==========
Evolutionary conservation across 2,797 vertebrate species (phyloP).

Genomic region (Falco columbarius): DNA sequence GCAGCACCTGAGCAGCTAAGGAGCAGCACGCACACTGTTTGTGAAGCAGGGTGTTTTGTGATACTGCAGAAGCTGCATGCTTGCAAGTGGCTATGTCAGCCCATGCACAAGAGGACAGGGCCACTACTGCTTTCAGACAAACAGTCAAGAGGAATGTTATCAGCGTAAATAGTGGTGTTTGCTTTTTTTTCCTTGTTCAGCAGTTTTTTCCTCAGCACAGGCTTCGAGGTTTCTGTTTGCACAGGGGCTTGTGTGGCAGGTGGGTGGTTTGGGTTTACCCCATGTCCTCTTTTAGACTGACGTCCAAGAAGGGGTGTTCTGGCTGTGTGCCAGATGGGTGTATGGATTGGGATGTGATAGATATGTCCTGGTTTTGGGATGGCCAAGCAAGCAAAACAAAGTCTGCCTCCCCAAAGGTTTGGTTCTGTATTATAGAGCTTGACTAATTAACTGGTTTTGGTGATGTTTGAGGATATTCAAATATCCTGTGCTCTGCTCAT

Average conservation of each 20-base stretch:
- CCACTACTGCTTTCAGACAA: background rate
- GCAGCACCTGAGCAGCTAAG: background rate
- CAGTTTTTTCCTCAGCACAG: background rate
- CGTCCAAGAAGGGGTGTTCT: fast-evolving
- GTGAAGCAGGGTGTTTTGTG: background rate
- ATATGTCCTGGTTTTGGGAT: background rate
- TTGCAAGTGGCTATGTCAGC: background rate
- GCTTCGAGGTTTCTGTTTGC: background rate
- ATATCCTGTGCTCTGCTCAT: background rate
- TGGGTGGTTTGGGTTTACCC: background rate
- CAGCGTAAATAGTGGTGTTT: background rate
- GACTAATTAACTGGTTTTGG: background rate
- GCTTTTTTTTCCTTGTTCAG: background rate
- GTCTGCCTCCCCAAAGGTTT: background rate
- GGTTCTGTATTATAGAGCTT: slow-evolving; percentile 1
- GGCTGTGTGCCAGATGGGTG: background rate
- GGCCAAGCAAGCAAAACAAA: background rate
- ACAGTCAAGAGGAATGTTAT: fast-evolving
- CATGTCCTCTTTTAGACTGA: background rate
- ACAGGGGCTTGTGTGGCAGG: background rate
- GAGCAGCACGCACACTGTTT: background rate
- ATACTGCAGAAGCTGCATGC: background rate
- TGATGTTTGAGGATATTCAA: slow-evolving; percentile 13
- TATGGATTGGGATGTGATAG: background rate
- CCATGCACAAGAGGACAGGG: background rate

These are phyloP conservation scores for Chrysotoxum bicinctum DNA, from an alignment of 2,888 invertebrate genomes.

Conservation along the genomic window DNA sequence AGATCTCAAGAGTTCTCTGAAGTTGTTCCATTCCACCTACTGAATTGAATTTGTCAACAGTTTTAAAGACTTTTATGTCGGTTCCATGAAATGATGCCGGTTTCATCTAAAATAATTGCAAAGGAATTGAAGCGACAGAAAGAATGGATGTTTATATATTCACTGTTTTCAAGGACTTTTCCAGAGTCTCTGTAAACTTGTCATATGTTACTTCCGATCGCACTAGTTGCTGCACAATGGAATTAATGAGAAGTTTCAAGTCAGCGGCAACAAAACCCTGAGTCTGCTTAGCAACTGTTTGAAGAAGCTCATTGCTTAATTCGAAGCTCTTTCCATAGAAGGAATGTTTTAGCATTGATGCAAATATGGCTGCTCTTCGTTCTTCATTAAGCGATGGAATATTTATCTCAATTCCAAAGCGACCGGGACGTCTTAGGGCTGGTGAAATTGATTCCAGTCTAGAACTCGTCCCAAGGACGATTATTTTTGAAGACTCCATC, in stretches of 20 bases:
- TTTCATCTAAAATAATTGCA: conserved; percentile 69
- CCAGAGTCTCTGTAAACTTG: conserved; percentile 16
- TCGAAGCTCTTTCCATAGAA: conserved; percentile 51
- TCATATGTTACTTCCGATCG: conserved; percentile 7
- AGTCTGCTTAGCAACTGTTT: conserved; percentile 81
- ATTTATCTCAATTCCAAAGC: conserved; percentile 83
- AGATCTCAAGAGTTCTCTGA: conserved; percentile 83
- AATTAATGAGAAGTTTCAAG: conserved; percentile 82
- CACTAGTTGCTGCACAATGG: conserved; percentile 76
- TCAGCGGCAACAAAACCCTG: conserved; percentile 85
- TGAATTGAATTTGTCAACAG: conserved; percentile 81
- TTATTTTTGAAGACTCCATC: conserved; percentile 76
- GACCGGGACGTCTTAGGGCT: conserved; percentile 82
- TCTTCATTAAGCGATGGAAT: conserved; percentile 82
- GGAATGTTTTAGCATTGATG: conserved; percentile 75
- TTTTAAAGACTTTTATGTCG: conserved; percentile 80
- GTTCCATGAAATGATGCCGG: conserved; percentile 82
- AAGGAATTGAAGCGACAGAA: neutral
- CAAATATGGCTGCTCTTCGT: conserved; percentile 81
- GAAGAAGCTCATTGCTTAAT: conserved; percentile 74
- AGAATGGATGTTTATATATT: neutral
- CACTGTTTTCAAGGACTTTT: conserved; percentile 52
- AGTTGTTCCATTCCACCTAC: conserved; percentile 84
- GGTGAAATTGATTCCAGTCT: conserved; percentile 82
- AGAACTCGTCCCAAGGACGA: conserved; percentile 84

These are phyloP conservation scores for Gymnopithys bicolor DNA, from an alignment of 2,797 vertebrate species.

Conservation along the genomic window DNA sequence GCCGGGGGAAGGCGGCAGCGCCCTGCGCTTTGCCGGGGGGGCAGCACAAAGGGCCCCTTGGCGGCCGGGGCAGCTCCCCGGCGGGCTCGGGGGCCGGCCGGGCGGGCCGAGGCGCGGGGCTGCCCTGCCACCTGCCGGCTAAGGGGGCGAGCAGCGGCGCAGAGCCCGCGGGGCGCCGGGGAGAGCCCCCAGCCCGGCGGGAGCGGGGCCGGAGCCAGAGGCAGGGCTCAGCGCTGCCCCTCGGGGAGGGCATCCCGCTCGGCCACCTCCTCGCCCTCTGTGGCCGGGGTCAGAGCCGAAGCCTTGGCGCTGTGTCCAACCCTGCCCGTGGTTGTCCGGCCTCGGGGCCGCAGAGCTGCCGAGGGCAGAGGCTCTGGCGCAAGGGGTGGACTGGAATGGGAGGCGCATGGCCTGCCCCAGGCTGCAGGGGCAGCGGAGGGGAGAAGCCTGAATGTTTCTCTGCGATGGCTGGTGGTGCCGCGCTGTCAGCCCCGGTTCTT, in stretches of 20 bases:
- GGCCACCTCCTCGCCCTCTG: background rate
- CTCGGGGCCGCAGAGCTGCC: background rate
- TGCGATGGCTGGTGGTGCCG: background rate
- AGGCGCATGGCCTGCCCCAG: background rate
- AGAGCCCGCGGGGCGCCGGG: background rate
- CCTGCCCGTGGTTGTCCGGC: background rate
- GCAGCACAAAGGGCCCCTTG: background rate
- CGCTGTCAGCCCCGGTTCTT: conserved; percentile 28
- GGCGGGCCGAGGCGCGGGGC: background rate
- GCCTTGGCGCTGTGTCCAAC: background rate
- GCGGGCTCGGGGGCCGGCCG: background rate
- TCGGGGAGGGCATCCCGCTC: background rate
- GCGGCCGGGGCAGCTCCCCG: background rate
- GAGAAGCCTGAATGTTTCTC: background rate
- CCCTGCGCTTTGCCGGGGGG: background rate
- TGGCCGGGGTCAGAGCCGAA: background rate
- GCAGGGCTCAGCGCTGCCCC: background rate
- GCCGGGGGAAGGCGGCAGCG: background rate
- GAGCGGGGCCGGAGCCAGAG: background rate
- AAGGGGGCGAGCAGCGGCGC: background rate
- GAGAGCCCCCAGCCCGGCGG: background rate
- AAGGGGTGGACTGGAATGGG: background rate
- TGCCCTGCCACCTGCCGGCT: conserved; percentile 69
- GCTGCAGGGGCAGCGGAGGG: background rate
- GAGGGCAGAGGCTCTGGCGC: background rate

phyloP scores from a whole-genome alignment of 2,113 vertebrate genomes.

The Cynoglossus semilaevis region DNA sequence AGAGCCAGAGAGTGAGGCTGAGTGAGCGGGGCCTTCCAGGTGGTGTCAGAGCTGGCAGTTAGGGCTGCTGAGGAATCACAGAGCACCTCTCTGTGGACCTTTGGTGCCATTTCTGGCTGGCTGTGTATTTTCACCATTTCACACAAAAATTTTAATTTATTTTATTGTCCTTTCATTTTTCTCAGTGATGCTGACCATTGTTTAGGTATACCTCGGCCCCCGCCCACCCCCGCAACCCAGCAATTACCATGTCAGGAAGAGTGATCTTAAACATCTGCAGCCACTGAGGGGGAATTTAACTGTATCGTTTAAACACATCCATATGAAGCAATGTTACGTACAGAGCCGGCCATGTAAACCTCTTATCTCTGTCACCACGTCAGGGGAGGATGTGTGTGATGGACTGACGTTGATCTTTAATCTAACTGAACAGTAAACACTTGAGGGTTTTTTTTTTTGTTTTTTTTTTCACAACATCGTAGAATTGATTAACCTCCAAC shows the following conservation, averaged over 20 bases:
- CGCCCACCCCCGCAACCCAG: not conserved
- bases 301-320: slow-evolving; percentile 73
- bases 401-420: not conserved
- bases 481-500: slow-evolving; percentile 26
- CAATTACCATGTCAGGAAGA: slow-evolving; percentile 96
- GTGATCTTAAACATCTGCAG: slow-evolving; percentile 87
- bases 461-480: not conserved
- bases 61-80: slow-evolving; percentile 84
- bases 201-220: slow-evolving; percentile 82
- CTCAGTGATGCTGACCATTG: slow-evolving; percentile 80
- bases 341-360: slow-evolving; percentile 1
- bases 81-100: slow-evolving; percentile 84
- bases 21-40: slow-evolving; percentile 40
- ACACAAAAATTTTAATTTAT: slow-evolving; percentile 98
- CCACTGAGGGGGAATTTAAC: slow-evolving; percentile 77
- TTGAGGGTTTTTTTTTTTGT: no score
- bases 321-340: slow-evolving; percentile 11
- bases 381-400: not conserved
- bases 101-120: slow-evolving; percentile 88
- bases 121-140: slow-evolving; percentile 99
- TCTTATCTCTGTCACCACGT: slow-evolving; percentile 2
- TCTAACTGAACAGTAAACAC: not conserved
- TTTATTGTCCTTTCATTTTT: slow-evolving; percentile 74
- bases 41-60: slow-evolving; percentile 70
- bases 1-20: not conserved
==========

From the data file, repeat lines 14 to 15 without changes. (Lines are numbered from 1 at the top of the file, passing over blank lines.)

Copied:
- CAGCGTAAATAGTGGTGTTT: background rate
- GACTAATTAACTGGTTTTGG: background rate